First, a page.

Millions of Americans who have lost health insurance in an economy shaken by the coronavirus can sign up for taxpayer-subsidized coverage starting Sunday, the AP reports. It's not a new COVID relief program from the government but the return of annual sign-up season under the Affordable Care Act, better known as "Obamacare." Open enrollment lasts through Dec. 15. The Centers for Medicare and Medicaid Services, which runs HealthCare.gov, says premiums are down slightly on average for 2021 and most people will have at least three insurers from which to pick plans. Lower-income people and even middle-class families may qualify for tax credits that can greatly reduce what they pay monthly for premiums.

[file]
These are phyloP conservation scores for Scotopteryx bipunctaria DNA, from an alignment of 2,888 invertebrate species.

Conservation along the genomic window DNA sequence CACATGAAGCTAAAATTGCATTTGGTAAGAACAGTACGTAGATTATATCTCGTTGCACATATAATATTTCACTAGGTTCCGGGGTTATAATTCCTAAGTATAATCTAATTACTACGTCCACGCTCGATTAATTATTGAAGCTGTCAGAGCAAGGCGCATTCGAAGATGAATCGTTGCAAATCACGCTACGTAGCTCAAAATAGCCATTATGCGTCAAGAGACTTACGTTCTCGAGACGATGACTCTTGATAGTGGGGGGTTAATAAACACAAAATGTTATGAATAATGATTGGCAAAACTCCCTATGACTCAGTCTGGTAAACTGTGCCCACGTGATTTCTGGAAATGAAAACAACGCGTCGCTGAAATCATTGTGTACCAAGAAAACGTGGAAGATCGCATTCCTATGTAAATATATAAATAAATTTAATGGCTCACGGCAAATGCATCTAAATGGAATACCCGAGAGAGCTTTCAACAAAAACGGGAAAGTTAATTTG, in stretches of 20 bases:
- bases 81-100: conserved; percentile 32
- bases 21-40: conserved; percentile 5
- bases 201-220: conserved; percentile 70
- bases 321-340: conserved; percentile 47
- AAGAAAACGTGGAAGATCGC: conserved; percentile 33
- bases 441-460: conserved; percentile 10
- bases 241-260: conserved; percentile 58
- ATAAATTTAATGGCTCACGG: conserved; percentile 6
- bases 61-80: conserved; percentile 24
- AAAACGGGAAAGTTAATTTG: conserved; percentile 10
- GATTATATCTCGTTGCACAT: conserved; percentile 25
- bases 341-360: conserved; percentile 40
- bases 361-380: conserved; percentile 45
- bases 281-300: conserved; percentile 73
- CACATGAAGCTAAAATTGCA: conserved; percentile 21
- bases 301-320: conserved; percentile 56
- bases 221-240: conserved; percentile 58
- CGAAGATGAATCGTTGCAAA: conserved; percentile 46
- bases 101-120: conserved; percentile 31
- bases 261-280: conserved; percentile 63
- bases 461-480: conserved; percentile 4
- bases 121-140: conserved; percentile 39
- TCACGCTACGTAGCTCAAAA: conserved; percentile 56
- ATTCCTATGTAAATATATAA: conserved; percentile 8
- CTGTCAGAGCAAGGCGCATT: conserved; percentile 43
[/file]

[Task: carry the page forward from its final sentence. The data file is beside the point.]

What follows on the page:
But President Trump, unrelenting in his opposition to President Obama's signature domestic program, is asking the Supreme Court to overturn the entire law. Trump has been promising a much better replacement since before taking office, but never came out with his plan. Hard numbers on how virus-related job losses have affected health coverage are not available because the most reliable government surveys will not be out until next year. Estimates range from 5 million to 10 million newly uninsured people. That's on top of 26 million uninsured last year, before the pandemic, or about 8% of the US population. "There is a coverage crisis happening," said Stan Dorn, a health policy expert now with Families USA, a liberal advocacy group.
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